Just Published: Microsoft Azure SQL Database Step by Step

I’m extremely pleased to announce that my new book on Microsoft Azure SQL Database has just been published! The book, part of the Microsoft Press “Step By Step” series, is designed for readers to quickly get productive with Microsoft Azure SQL Database — the cloud version of SQL Server.


I’m especially lucky to have worked with Eric Boyd, who has co-authored the book with me. Eric has great knowledge and experience with the Azure platform, which really shines through in his chapters.

So who is this book for? Well, anyone interested in quickly getting up and running with SQL Database on Microsoft Azure. This includes not only those experienced with SQL Server, but readers having general experience with other database technologies, and even those with little to no experience at all. The Step By Step series follows an inviting format that’s chock full of quick rewards — small bits of conceptual information are presented, and that information is then immediately put to practical use by walking through a relatively short procedure, one step at a time.

Here are just some of the great things we cover:

  • Quick-Start, Setup, and Configuration
  • Security in the cloud
  • Reporting Services in the cloud
  • SQL Data Sync
  • Migration and Backup
  • Using the online management portal, and familiar tools like SSMS and SSDT
  • Programming using such tools as the Entity Framework ORM layer
  • Scalability and Performance
  • Differences from on-premise SQL Server

Of course, even as these pages come hot off the press, Azure continues to evolve. On to the next edition?…


Observations of a SQL Saturday Speaker

I enjoy speaking at SQL Saturday events every chance I get. I’ve spoken at well over a dozen of them by now, both in the U.S. and abroad. Every SQL Saturday is different, and that’s part of the charm of course. Organizers (all volunteers) work hard to make sure everything runs smoothly. Still, on occasion, problems can arise, and in some cases, these are problems that can be avoided. For you SQL Saturday organizers out there planning your next event, here are some tips based on personal experience that can help ensure success:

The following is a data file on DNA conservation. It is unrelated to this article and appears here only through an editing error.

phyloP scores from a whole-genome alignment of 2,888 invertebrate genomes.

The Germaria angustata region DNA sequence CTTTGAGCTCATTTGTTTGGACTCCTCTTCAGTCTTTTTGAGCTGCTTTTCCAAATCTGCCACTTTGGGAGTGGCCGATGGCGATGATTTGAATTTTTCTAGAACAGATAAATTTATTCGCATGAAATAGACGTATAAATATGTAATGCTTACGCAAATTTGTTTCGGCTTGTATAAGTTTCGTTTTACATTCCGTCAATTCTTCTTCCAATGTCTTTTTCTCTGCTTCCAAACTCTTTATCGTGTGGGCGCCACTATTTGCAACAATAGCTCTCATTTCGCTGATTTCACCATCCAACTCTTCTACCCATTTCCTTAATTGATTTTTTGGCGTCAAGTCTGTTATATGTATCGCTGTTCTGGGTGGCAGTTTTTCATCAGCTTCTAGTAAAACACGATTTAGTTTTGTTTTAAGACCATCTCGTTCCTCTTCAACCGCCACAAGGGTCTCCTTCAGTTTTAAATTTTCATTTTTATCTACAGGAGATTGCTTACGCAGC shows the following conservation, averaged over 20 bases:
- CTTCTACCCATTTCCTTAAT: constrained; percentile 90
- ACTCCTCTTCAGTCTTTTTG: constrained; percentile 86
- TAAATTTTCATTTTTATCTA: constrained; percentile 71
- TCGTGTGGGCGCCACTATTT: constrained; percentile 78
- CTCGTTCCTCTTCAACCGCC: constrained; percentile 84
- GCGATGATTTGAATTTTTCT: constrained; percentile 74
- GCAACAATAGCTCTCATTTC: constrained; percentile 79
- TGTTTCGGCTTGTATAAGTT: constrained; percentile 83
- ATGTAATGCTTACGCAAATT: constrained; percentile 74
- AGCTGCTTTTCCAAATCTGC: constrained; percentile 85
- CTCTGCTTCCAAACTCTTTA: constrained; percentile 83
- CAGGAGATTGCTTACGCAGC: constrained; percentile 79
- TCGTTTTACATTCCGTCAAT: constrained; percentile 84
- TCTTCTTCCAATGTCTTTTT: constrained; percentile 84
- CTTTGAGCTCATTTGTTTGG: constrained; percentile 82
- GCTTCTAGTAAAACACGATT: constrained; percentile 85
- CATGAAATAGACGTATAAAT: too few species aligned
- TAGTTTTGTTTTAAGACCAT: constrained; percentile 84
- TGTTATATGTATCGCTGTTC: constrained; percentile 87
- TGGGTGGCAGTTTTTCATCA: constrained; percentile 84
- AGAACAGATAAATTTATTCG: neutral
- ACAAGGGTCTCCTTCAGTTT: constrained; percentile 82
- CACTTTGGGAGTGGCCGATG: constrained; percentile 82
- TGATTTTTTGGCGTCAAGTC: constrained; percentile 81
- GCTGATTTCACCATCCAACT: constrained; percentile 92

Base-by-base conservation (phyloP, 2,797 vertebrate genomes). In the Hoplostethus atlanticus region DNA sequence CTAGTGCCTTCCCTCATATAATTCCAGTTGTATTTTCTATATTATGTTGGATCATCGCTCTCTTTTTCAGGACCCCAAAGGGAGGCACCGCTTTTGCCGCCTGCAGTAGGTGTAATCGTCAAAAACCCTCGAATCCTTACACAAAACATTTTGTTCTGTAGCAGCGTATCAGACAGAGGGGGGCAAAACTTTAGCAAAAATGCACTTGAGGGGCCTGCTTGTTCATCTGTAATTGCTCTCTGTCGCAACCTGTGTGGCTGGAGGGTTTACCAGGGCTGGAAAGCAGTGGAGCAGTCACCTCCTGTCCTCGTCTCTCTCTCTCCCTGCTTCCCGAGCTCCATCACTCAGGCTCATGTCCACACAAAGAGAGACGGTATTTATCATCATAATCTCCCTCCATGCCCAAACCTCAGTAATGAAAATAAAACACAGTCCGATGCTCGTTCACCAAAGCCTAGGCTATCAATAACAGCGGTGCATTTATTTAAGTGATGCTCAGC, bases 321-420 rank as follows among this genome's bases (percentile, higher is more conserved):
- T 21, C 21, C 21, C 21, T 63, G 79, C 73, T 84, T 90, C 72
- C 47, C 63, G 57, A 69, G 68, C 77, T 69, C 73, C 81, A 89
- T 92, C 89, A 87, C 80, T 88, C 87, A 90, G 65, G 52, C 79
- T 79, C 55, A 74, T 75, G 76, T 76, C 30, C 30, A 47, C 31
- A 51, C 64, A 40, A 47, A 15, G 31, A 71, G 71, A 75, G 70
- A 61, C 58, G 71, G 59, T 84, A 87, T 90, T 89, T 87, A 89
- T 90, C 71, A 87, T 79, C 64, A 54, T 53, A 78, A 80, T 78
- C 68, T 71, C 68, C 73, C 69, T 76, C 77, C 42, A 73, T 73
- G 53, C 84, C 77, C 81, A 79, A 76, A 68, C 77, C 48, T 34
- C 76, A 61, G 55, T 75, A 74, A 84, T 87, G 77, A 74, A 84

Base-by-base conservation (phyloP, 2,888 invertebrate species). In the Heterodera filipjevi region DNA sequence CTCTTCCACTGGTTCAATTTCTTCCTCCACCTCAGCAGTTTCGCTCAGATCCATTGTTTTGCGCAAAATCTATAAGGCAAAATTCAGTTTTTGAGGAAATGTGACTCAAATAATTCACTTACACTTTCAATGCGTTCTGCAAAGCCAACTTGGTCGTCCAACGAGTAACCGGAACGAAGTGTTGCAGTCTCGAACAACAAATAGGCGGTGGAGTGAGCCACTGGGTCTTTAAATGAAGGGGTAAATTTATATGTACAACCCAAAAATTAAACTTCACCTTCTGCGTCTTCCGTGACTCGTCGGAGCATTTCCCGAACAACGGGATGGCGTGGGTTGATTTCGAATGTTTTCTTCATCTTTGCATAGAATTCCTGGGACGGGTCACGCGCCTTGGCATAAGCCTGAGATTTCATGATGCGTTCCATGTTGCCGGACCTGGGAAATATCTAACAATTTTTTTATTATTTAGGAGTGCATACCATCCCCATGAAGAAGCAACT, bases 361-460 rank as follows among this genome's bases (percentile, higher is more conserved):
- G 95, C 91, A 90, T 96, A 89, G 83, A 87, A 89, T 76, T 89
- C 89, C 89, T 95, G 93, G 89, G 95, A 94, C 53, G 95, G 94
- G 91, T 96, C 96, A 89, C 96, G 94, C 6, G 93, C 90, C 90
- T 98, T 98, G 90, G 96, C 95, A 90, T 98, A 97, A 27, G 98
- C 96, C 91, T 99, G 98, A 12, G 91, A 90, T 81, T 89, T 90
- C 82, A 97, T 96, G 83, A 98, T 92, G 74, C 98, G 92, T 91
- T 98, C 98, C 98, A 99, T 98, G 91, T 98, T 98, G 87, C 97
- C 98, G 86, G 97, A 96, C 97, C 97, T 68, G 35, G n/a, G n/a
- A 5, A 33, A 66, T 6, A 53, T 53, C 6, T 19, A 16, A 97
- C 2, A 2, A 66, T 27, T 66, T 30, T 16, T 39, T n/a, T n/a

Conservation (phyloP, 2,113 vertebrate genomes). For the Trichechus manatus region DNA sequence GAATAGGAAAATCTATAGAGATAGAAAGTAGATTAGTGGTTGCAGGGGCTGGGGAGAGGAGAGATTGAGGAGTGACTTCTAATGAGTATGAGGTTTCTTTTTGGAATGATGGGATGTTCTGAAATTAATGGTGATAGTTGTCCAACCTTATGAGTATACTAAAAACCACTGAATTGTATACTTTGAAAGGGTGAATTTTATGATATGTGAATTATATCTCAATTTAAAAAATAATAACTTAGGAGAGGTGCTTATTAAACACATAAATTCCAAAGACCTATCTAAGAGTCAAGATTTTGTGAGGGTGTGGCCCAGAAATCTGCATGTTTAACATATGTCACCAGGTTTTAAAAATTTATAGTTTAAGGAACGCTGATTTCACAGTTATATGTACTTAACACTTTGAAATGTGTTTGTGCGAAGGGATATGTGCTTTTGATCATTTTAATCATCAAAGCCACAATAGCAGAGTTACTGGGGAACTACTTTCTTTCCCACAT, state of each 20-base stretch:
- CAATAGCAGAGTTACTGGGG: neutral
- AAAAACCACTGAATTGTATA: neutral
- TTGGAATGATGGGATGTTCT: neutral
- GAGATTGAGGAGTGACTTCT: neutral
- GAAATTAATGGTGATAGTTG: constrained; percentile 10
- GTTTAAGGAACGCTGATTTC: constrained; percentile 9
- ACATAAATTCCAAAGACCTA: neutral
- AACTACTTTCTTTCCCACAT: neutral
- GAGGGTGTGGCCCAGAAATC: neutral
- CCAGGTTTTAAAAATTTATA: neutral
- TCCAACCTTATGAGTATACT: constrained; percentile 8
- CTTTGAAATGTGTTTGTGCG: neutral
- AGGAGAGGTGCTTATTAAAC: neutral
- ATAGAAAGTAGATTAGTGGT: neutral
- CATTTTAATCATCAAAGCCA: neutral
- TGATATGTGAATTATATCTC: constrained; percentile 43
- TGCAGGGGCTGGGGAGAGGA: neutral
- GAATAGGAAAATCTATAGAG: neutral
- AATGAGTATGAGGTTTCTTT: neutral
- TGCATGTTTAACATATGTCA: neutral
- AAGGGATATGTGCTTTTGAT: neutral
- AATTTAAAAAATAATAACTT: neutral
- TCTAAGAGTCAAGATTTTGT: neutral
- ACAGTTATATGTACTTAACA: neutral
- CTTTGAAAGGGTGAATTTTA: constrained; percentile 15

• Notify speakers of agenda changes
    • On occasion, the agenda needs to be changed, which is understandable. However, if this happens, always be sure to notify the affected speakers (or all speakers). This is especially important when the changes are last-minute. Don’t assume speakers double-check the web-site to look for last-minute changes the day before your event
  • Don’t assume all speakers are local
    • When providing directions, don’t use general references like “the east entrance of the parking garage.” Out-of-towners tend to be directionally challenged!
  • Include proper location details
    • Be as specific as possible and include all relevant details, such as the floor, when pertinent. If the event is being hosted at a university, don’t just advertise the general address for the entire campus; specify the exact building address or building name.
  • Provide organizer contact phone number
    • Having no one to call in the event of a problem right before (or during) the event can pile more stress on an already stressful situation. Make sure that every speaker has a name and phone number they can contact if necessary.
  • Don’t assume every shows up in the morning
    • Very often, SQL Saturday signs are placed near and around the venue. These signs are very helpful, so they shouldn’t be taken down in the middle of the day. Some attendees (and speakers) make only be able to arrive for the latter part of the day, and they also need to benefit from the signs.